Inspired by the discovery of Kate Moss at JFK airport by Storm founder Sarah Doukas in the ‘80’s, we partnered with Storm Model Management three months prior to the fashion show and launched Gatwick Runway Models, the first ever model search hosted by an airport. Winners would receive a New Faces contract with Storm and for the first time, tread the catwalk at Gatwick Fashion Week alongside a line up of established models.

Whatever creative we devised had to be sustainable: its hype and visibility needed to run and run throughout the crucial summer traveller months, so the campaign was staggered into various stages of media-worthy pieces of experiential activity.

Kicking off in June, supermodel Lily Cole was chosen to front the campaign, which started with a huge media bang as she took to the runway for a dramatic launch photocall.

At over two meters high, eye catching entry photo-booths were located in both terminals where passengers could enter the competition. Those not so lucky to be jetting off could also enter the competition via a dedicated microsite. Over 1,100 entries were received in just six weeks.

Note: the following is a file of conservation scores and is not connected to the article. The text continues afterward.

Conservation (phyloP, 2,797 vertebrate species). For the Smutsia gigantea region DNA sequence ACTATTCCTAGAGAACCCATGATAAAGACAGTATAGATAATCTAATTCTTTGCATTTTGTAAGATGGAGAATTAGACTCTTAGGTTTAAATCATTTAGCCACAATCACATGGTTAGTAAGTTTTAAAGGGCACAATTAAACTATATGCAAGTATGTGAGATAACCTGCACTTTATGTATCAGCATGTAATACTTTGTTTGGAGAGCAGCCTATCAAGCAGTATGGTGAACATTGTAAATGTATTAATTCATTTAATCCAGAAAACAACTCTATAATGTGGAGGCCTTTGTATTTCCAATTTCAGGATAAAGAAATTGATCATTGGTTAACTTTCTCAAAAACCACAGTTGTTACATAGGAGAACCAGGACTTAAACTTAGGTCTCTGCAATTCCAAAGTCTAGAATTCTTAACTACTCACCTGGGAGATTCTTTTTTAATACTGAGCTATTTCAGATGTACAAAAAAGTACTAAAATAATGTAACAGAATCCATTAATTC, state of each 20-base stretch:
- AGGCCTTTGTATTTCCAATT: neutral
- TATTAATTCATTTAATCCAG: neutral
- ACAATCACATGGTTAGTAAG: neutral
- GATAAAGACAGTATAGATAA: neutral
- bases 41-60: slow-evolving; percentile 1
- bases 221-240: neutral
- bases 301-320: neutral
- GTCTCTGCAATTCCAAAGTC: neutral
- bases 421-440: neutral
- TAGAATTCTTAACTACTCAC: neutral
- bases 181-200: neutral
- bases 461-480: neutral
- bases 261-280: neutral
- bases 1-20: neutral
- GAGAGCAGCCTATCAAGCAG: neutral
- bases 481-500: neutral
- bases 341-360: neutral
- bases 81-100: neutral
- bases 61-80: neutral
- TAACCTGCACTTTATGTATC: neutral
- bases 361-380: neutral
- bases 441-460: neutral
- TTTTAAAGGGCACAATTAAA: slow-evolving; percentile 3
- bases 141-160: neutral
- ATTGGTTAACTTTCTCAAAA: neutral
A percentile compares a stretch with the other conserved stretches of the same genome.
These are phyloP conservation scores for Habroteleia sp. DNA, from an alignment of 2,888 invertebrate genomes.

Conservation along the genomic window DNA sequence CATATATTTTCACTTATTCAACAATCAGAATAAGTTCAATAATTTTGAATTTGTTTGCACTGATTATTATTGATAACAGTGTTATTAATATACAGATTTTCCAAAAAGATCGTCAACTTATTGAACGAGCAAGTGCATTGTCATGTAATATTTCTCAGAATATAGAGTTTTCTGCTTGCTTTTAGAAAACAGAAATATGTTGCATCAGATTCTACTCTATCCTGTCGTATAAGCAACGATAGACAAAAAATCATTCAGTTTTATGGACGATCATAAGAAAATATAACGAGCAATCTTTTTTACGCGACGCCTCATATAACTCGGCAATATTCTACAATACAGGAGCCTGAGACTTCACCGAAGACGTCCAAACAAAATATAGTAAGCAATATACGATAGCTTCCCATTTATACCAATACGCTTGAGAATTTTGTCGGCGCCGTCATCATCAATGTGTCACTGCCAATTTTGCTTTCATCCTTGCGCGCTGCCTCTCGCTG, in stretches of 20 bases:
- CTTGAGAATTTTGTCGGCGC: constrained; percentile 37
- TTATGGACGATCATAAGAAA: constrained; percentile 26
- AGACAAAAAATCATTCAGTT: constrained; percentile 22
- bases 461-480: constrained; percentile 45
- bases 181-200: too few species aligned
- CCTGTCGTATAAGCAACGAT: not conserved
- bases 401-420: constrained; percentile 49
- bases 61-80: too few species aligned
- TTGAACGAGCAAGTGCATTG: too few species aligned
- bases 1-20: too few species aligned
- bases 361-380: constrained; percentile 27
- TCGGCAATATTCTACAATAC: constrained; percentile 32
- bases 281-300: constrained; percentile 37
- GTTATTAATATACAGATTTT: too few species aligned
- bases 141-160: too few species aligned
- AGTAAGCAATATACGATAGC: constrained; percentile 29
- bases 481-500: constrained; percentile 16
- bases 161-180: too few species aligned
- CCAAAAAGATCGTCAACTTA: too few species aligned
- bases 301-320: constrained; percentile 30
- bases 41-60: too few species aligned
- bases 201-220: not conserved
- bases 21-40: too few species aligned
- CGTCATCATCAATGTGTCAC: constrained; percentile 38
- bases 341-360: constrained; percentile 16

Two months later, passengers were entertained with an in-terminal boot-camp with renowned catwalk queen Jade Parfitt. She gave the finalists a crash course in model training, including a catwalk and posing challenge on the iconic glass bridge at Gatwick Airport.

LGFW ran for four days in August, Gatwick’s busiest time of year - ensuring the activity was seen by the maximum number of travellers. The live ‘mini’ (10 minute-long) catwalk shows meant passengers could genuinely experience and purchase top airport fashion in the short time they had available. We designed the event to offer more than just fashion shows and built an interactive consumer area to provide free cosmetic treatments from airport retailers (MAC, GHD, and No7). A bespoke retail zone allowed passengers to buy items from the catwalk that were from the other terminal.

LGFW launched with a bang as Lily Cole revealed the winners of Gatwick Runway Models and a jam-packed media day saw the likes of BBC News, The Daily Express and ES Magazine speak to Lily and the winners.

The campaign structure provided on-going experiential engagement with the public via the photo booths, boot–camp event and finally LGFW. It also involved an intensive social media programme, using behind-the-scenes footage with campaign ambassadors such as show stylist to the stars Kirsty Drury and renowned make-up artist Charlie Duffy, whilst a branded YouTube channel hosted content across the campaign.